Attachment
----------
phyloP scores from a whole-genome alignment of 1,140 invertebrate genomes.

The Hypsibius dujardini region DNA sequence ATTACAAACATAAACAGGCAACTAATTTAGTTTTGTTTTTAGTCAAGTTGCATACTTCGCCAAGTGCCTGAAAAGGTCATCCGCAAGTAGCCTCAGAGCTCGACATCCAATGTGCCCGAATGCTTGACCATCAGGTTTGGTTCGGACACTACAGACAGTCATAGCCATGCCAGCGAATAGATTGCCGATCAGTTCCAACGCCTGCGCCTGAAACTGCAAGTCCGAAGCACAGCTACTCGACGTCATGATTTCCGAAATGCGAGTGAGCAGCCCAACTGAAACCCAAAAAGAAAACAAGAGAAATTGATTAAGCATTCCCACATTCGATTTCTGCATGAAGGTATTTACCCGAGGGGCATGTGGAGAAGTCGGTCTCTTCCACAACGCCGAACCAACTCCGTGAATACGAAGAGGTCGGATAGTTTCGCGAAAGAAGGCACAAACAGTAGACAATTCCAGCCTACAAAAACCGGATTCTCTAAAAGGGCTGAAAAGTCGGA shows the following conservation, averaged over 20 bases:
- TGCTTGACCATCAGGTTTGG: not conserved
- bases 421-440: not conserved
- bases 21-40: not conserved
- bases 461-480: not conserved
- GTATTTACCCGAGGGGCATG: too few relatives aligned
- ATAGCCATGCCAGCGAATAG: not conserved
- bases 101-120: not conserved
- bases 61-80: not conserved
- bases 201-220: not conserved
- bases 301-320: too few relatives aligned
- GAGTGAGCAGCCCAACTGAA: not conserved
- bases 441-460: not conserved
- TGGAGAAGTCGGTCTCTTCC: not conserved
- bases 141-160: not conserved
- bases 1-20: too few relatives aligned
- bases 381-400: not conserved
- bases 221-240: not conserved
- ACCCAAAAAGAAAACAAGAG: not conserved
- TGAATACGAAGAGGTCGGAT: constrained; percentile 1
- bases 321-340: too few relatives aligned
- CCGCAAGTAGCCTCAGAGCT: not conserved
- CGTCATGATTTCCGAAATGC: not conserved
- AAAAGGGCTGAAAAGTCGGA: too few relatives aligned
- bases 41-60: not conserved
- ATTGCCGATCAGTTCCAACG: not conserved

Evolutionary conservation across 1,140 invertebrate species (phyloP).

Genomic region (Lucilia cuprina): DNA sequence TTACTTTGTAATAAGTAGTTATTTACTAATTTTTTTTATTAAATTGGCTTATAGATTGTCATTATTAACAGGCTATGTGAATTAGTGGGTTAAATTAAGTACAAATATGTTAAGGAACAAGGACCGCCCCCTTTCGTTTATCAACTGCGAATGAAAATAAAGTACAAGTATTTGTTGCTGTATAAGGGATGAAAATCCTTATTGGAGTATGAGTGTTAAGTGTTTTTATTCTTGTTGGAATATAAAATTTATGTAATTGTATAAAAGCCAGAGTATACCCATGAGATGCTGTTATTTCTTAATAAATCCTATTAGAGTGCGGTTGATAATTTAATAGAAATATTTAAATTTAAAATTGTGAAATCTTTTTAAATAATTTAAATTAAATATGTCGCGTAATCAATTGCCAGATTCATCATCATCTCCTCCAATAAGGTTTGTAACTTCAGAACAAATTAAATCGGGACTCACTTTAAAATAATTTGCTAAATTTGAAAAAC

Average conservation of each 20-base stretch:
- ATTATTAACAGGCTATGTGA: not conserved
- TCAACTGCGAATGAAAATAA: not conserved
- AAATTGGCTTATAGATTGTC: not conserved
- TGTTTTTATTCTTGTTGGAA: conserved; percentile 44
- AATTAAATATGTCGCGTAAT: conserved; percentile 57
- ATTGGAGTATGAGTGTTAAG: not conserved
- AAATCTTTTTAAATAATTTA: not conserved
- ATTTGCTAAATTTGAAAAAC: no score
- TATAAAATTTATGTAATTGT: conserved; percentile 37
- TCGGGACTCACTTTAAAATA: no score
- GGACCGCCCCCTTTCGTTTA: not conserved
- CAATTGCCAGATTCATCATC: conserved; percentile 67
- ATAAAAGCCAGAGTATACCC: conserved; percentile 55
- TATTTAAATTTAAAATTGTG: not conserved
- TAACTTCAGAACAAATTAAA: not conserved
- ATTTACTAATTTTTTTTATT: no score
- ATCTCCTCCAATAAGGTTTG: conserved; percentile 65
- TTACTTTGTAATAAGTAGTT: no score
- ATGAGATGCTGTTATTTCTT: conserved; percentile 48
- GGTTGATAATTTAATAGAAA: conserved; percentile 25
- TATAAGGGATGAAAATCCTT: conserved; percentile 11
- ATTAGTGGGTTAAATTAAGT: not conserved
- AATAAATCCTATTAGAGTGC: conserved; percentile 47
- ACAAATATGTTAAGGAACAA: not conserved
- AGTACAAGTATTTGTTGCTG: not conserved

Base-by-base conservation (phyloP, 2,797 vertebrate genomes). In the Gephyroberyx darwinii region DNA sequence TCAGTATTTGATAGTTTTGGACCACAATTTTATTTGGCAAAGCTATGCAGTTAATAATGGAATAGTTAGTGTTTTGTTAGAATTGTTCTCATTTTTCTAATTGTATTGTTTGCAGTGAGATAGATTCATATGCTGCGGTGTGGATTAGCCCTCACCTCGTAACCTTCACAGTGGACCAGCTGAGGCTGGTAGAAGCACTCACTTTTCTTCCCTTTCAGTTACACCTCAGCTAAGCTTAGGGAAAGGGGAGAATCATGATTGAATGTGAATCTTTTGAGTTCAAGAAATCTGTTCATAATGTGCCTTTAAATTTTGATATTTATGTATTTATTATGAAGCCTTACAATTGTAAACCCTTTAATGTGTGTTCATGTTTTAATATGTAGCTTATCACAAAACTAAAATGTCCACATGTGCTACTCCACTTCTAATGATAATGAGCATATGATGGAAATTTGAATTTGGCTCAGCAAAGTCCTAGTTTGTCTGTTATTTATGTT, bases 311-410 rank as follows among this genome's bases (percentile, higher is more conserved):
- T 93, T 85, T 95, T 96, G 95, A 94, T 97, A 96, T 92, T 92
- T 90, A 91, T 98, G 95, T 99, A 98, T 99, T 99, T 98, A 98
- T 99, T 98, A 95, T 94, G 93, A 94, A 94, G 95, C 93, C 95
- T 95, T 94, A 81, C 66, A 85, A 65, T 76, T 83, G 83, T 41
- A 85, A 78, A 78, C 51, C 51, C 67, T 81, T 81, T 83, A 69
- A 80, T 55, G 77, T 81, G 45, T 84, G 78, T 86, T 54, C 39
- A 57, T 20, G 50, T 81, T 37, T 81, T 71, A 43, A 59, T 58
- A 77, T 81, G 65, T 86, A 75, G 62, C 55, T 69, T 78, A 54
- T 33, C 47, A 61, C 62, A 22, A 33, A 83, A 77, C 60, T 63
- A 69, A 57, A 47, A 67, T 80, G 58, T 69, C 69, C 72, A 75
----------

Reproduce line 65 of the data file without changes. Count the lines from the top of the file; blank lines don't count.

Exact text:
- T 33, C 47, A 61, C 62, A 22, A 33, A 83, A 77, C 60, T 63